In accordance with the present invention, a stabilized, aqueous chlorine dioxide solution is added to a well fluid, such as drilling mud, to reduce the hydrogen sulfide contained in the fluid. This addition of a stabilized, aqueous chlorine dioxide solution differs in several important ways from the addition of chlorine dioxide gas or unstabilized chlorine dioxide solutions to such well fluids.
Mainly, the stabilized chlorine dioxide solutions allow a larger proportion of potential chlorine dioxide to be present in the solution. Thus, a stabilized chlorine dioxide solution can contain potential chlorine dioxide up to about 6% by weight of said solution. This additional potential chlorine dioxide reduces the volume of the solution which must be added to the well fluid. Moreover, unstabilized solutions of chlorine dioxide are highly corrosive and give off toxic fumes.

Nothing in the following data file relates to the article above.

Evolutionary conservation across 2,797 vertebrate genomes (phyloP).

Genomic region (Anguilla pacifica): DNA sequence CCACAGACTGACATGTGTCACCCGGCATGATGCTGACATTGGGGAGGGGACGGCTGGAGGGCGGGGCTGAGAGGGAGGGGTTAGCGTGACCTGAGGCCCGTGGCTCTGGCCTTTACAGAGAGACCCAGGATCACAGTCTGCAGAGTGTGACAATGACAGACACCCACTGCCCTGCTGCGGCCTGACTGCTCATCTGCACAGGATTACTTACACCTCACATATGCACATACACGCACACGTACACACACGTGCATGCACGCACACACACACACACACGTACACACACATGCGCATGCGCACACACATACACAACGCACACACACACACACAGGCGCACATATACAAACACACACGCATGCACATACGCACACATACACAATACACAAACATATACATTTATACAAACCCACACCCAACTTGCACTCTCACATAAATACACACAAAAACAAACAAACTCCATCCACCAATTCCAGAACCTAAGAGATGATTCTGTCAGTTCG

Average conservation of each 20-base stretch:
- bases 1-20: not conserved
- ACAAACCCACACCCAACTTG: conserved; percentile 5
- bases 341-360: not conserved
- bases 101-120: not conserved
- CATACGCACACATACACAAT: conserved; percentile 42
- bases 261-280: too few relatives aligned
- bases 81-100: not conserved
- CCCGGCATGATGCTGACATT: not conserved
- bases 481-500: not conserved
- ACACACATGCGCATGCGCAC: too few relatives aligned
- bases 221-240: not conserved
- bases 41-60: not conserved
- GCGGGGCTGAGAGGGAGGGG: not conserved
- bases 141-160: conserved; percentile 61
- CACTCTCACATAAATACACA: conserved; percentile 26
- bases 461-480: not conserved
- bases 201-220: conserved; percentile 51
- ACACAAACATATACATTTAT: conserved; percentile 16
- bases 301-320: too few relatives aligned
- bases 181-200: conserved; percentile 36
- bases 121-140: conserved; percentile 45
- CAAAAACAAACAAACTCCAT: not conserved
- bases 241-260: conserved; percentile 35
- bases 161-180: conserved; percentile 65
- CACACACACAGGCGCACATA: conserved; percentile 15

Prior to this invention, even if the entire well fluid were replaced with a safe unstabilized solution of chlorine dioxide, the chlorine dioxide would not be sufficient to reduce the toxic hydrogen sulfide in most wells. Accordingly, it has not been utilized for reducing the hydrogen sulfide in well fluids in most wells.
It is not practical to add sufficient chlorine dioxide in the gas phase to the well fluid since, in the gas phase, not enough of the chlorine dioxide combines with the hydrogen sulfide. This is because the gas phase does not contact and mix sufficiently with the well fluid. Further, gas phase chlorine dioxide reacts with ferrous metals to form oxides at a rapid rate. Here again, the addition of stabilized, aqueous chlorine dioxide solution introduces the maximum amount of chlorine dioxide to the well fluid such that chlorine dioxide can practically be used for reducing the hydrogen sulfide in the well.